Lets say you could take a time machine back to Jesus’s time and witness his execution and rise from the dead. Even if you were there, you still wouldn’t be able to attain the path to truth. Trying to get that from pastors is asking too much.

            I agree with you 100%, when you are talking about questions like where did the universe come from; there’s no way you can consider that closed. I’m disappointed, but not surprised, that the pastors you’ve talked to have claimed otherwise. Maybe if you keep trying you’ll run into just the right one.

          • http://www.winter60.blogspot.com Lausten North

            I didn’t want to go so far as to say people are lying. I think most believe are telling the truth, they just aren’t willing to really examine their own basis for it. They believe the faith decision was sufficient.

            You’re heading off into a land of murkiness where pastors aren’t supposed to make claims about knowing things. I don’t think my experience with pastors is that limited to say that only the ones I have known would make such claims. We’re back to this notion that I need to keep trying (to find the right pastor). No, they need to change. They need to quit just writing articles like Philip does and actually practice those new ideas.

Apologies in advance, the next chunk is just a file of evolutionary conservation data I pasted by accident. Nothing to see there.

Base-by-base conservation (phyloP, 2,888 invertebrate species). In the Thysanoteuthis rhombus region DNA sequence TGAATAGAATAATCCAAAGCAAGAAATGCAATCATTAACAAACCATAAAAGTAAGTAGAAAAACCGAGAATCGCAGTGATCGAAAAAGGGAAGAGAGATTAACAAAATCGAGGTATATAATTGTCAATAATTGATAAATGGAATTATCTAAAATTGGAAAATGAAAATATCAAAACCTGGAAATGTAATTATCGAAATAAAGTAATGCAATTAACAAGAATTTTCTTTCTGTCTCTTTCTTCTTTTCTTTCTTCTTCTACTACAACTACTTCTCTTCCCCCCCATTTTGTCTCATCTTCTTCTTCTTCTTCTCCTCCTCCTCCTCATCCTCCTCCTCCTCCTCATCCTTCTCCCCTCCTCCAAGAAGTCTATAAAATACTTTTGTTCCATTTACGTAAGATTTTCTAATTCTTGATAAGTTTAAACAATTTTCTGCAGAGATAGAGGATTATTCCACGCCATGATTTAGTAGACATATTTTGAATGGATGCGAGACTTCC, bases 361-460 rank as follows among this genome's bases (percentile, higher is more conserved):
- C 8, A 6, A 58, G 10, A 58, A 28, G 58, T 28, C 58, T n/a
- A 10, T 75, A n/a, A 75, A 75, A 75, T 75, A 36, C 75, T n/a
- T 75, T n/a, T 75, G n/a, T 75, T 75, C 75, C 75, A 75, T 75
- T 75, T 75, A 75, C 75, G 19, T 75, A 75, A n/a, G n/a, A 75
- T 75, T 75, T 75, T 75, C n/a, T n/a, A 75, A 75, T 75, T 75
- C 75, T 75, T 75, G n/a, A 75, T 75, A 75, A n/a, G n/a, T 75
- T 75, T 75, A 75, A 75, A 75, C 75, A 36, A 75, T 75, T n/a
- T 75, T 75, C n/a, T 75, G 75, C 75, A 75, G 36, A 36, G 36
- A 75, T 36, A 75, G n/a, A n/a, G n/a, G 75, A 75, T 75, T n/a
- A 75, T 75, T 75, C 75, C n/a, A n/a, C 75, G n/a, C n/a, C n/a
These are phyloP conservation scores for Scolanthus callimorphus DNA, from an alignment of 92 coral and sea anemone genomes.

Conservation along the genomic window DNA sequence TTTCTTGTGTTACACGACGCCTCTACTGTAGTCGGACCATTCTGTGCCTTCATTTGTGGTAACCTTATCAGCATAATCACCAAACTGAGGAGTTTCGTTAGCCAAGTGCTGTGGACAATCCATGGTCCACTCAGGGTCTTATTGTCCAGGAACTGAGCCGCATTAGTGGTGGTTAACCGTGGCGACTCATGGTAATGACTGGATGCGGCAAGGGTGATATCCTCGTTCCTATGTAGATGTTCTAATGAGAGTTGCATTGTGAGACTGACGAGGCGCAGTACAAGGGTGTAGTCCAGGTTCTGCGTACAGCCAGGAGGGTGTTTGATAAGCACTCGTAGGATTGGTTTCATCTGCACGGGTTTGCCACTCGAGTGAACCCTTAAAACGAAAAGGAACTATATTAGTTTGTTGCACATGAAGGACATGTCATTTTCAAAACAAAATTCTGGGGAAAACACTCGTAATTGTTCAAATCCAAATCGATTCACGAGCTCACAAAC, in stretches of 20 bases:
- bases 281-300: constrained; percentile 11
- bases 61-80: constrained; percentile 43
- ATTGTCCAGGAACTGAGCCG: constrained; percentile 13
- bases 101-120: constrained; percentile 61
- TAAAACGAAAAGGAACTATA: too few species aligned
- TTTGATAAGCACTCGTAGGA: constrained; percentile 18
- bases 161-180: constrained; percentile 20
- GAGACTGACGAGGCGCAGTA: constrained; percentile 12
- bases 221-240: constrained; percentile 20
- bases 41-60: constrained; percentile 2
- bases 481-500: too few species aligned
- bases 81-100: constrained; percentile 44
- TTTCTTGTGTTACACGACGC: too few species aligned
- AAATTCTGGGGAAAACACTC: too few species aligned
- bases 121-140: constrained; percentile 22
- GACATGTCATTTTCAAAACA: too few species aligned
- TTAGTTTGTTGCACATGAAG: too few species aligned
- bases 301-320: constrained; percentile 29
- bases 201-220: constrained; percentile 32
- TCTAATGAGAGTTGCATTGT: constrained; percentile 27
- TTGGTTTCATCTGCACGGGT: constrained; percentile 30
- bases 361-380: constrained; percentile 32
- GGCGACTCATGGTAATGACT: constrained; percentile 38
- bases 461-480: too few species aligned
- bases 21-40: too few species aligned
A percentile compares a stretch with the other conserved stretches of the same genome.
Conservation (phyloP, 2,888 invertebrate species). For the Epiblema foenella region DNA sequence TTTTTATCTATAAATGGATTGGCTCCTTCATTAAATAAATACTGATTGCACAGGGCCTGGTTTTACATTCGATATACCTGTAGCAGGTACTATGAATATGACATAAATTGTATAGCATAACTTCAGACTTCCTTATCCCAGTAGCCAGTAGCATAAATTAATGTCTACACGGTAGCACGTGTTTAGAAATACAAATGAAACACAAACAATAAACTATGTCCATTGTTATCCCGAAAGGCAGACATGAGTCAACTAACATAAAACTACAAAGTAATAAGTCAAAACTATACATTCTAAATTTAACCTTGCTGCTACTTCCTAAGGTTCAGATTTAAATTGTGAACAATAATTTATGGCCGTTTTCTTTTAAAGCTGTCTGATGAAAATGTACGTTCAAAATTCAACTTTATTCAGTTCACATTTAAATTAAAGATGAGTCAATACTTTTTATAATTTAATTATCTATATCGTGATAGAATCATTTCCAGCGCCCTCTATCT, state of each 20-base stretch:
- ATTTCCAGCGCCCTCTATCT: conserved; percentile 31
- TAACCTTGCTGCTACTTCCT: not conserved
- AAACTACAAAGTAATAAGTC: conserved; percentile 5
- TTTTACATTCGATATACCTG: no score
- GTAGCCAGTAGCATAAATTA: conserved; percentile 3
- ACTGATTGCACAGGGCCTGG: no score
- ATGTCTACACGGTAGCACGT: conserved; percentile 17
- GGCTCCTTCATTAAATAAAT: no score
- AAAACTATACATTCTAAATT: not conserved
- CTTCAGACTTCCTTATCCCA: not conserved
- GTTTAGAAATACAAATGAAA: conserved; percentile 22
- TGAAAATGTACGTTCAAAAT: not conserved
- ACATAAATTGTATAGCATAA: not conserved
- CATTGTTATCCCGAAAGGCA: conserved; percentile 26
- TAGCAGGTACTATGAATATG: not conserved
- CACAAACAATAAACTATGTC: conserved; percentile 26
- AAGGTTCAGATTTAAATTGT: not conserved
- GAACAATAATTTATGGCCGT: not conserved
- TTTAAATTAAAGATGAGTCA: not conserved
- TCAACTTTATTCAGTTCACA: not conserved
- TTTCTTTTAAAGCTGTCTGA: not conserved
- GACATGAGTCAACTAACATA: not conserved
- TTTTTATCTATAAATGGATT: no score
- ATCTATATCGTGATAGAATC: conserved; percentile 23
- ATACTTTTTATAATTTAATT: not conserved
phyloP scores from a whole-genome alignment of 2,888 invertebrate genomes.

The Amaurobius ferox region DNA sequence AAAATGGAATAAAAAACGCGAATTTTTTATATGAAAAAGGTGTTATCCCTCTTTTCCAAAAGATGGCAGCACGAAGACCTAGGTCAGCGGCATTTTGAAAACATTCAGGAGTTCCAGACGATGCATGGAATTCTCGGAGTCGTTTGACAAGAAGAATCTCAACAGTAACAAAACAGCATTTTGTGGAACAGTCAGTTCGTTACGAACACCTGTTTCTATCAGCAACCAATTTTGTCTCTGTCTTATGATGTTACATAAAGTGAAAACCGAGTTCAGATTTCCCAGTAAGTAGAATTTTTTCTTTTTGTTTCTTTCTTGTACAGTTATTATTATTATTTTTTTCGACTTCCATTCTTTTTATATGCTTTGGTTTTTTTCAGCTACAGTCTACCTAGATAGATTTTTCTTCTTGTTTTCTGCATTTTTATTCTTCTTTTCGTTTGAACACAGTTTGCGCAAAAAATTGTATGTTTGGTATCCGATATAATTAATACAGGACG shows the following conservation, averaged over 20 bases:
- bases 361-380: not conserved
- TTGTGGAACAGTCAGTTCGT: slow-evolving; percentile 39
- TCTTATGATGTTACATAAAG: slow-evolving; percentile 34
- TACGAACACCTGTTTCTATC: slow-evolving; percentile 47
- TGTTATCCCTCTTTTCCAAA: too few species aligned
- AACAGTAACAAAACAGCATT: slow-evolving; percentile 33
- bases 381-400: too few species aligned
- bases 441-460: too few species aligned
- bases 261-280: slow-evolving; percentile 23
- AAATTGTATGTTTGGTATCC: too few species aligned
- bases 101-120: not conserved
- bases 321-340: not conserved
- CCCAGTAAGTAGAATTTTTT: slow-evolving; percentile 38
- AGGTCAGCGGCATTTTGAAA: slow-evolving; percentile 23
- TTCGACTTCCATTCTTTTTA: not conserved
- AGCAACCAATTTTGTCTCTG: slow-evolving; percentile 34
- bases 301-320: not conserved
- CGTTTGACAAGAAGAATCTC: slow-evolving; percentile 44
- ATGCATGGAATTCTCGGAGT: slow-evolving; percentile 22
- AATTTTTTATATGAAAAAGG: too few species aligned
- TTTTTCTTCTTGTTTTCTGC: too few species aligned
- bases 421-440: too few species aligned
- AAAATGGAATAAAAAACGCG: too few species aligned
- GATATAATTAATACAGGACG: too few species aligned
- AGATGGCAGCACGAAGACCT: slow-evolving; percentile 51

What do you think we should be asking from pastors?

          • ME

            To the 25 year old me, what I wanted to know from pastors, and from anyone, was, exactly why the heck do you believe this crazy stuff? I think pastors should be able to easily, clearly and specifically explain why they are a Christian. And, they should do it on Sundays every once in a while. This doesn’t mean their explanation will at all be satisfactory or make sense, but they should be able to relay their own explanation with ease.

            I think I feel pretty similar to you, pastors should have critically examined their own faith and if they have they will be to do what I’m saying and they should be able to respond better to your questions.

            “We’re back to this notion that I need to keep trying (to find the right pastor). No, they need to change.”